Thereafter the two estates were removed from the Probate Court of Quay County, New 'Mexico, to the District Court of the Ninth Judicial District, where they are now- pending. Charles B. Miller filed his final report as administrator and asked that it be approved, to which the administratrix and the heirs of Opal Miller object.

The heirs of Silas Miller are his father and mother, James Reid Miller and Nancy E. Miller, and the heirs of Opal Miller are her brothers and sisters, to-wit: Grace Greathouse, Johnnie Echols, Caroline Grissam, William M. McCutchen, .Walker Mc.t Cutchen, Van McCutchen, Stockton Mc-r Cutchen.and Una Eller.

The policy of insurance was acquired subsequent to marriage and' is dated December 23, 1929. Prior to the marriage neither Silas Miller nor Opal Miller- had any separate estate.

The District Court ruled that the. money (less certain expenditures) being the proceeds from a life insurance policy acquired by the husband and wife subseqrtent to marriage was community property and therefore must be divided in equal shares between the heirs of Silas Miller and Opal Miller as provided by 1929 Comp.St. § 68-410. From this adjudication and judgment so entered, this appeal is taken by the heirs of Silas Miller. It is the theory of the appellants that the proceeds of the policy belong to the separate estate of Silas Miller and should be distributed in the manner provided by 1929 Comp.St. § 38-109.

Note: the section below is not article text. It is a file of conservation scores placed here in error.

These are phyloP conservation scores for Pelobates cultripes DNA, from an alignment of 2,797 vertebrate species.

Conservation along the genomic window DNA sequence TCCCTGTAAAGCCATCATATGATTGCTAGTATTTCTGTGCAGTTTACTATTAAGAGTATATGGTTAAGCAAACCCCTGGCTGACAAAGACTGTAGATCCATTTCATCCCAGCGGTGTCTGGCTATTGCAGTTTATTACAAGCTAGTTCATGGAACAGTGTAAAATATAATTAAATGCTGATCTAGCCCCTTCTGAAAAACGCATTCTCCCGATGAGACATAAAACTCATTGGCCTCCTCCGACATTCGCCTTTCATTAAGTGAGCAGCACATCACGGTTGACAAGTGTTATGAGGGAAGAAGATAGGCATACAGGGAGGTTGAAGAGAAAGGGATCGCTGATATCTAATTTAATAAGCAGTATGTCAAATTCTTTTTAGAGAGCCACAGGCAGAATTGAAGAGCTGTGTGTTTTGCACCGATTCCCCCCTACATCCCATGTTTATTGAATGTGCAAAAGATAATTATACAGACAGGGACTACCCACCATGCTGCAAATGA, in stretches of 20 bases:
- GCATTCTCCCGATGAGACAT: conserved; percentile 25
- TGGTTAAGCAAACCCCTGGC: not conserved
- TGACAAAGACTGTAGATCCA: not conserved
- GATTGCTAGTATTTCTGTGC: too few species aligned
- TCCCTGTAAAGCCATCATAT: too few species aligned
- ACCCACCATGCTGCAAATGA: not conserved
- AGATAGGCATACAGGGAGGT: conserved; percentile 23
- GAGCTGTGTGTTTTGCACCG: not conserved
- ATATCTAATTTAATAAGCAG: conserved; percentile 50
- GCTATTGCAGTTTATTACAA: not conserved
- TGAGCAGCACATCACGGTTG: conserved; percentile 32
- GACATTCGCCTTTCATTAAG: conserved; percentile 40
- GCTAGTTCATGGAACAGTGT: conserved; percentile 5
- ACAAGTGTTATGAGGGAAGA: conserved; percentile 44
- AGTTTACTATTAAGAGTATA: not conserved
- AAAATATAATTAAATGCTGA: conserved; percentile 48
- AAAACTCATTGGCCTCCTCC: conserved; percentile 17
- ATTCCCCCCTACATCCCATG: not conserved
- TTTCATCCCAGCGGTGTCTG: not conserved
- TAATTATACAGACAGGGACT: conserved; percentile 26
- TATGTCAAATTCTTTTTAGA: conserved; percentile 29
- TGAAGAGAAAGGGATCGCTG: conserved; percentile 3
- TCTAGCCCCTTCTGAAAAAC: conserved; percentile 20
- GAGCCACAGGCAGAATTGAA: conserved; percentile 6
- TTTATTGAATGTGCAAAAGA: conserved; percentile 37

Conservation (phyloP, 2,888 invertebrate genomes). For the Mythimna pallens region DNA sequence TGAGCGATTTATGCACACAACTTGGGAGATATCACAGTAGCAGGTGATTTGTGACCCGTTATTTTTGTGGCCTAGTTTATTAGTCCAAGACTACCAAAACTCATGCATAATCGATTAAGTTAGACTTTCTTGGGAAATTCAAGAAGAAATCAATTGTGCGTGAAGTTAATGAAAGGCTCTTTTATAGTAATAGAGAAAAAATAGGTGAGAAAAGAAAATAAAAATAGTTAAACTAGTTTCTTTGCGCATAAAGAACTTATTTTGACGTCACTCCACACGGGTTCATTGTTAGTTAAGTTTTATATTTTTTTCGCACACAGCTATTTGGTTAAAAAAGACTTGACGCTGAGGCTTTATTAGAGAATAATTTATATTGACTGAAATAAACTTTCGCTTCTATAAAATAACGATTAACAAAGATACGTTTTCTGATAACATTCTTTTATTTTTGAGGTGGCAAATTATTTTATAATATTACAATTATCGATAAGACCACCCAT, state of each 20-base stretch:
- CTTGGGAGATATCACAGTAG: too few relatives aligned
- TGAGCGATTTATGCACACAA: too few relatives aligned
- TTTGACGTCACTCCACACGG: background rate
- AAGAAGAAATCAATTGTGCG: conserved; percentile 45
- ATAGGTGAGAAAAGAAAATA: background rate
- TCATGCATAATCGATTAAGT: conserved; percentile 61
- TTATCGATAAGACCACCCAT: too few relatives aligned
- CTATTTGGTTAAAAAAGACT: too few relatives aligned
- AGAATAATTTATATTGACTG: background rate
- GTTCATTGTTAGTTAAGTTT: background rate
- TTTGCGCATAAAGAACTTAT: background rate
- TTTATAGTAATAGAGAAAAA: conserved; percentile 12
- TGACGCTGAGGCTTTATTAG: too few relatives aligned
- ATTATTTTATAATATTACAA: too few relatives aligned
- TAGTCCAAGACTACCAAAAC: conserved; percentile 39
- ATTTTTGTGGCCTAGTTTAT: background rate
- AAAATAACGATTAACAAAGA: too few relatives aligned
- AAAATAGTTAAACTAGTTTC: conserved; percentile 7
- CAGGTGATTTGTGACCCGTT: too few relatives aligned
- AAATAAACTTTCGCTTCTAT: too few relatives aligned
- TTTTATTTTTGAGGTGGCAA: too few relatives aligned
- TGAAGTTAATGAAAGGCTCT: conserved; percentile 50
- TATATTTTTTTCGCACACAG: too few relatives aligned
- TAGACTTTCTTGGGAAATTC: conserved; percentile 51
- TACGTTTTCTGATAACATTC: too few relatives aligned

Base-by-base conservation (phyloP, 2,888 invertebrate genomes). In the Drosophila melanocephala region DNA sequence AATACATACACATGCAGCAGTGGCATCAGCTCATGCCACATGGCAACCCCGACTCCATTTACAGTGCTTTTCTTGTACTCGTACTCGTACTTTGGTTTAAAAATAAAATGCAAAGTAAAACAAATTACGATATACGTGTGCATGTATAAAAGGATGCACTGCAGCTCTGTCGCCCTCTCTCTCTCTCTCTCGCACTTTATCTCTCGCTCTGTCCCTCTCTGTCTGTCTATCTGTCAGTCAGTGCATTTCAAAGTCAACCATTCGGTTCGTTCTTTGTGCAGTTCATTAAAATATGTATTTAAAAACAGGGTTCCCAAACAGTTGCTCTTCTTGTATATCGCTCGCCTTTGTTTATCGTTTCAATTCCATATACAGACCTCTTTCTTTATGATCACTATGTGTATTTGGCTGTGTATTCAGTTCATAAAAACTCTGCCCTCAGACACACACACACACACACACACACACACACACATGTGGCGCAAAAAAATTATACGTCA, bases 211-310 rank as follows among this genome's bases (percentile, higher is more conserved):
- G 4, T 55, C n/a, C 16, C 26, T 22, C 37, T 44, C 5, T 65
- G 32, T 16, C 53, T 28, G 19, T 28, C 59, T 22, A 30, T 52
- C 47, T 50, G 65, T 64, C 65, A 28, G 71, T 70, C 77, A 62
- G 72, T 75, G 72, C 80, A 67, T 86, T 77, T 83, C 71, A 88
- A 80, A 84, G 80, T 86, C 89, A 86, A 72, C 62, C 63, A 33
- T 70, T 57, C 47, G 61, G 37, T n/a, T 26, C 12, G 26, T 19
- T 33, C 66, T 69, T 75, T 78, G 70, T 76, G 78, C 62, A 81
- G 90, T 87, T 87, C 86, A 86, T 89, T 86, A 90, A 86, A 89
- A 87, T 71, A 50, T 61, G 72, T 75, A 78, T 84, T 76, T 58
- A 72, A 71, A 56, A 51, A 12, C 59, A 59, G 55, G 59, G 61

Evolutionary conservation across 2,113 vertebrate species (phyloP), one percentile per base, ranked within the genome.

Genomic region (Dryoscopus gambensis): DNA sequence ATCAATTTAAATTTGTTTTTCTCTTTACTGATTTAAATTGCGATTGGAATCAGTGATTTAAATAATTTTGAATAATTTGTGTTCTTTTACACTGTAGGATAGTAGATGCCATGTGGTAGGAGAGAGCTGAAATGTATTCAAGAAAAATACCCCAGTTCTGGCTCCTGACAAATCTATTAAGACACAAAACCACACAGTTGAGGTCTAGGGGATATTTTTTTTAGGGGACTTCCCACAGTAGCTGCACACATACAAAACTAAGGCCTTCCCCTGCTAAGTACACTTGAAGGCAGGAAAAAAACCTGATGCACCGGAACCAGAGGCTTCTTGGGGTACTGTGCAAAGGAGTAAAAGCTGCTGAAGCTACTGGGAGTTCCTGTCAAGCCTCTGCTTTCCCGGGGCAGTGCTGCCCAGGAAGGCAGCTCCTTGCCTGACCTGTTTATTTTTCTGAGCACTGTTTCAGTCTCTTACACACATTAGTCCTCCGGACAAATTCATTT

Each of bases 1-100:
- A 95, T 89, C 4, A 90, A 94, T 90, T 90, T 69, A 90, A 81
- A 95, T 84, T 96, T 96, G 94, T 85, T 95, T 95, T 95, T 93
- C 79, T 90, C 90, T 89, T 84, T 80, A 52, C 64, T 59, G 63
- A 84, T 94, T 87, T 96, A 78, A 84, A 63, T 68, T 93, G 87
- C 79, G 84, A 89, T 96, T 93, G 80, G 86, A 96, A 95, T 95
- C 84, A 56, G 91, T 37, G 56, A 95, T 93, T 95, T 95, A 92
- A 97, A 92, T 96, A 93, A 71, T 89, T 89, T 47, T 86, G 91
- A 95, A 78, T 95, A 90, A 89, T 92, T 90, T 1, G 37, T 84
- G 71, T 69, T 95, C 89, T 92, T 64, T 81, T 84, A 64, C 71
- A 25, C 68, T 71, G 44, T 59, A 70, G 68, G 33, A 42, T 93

*217The theory of the appellants, though novel and ingenious, must be rejected by us as it was by the trial court. They base their . argument upon the proposition that the proceeds never became a part of the community and that before the appellees could take, as the heirs of Opal Miller, she would have had to survive Silas Miller. 'Appellants attempt to reason that the insurance policy is in the nature of a trust set up by the husband for the benefit of-the wife, with,the insurance company as the trustee, and that because the beneficiary died the trust failed and therefore the proceeds of the trust belonged to the estate of the creator of the estate, to-wit, the husband, and should go to his heirs. Appellants, also present the theory that the policy of insurance does not indicate that the. proceeds should go to the community estate in the event of the death of the beneficiary, but on the contrary provides that the beneficiary was to receive the proceeds'of the policy only if she survives the insured and if she did not survive him it was .to go to the estate of the insured.